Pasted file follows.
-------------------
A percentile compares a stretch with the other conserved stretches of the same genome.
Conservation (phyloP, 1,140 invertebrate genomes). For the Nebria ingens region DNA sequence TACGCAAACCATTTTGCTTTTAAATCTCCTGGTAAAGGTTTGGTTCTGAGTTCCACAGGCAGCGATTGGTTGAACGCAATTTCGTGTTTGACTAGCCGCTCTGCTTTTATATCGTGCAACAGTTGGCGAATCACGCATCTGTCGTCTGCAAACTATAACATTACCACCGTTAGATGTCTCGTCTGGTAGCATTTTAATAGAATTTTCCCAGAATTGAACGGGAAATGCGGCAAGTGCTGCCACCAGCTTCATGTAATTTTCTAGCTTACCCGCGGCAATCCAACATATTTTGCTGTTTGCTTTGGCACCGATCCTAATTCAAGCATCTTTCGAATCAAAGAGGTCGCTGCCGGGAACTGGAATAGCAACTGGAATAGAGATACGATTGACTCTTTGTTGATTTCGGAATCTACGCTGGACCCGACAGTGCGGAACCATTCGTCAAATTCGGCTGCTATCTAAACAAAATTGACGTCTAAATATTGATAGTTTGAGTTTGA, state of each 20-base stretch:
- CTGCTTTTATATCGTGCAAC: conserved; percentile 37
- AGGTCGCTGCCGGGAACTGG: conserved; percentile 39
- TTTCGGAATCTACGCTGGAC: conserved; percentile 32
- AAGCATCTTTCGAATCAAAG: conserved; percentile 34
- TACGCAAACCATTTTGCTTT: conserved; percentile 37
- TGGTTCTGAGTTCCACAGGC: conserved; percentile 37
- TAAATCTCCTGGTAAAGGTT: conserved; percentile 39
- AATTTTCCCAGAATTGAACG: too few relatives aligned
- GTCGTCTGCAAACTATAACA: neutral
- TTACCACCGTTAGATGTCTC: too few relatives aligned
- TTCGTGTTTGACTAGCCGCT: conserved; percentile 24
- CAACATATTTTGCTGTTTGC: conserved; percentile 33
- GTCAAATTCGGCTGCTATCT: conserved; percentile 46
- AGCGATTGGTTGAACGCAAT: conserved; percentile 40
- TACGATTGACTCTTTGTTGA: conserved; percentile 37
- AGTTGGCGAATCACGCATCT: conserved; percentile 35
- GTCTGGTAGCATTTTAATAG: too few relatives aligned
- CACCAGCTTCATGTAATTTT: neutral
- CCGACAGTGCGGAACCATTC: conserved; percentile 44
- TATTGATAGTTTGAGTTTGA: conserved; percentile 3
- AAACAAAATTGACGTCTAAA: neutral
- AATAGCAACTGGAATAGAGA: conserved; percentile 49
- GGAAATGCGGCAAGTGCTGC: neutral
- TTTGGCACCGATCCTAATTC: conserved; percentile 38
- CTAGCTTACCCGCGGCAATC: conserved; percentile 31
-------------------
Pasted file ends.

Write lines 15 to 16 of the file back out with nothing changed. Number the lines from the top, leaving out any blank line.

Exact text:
- GTCAAATTCGGCTGCTATCT: conserved; percentile 46
- AGCGATTGGTTGAACGCAAT: conserved; percentile 40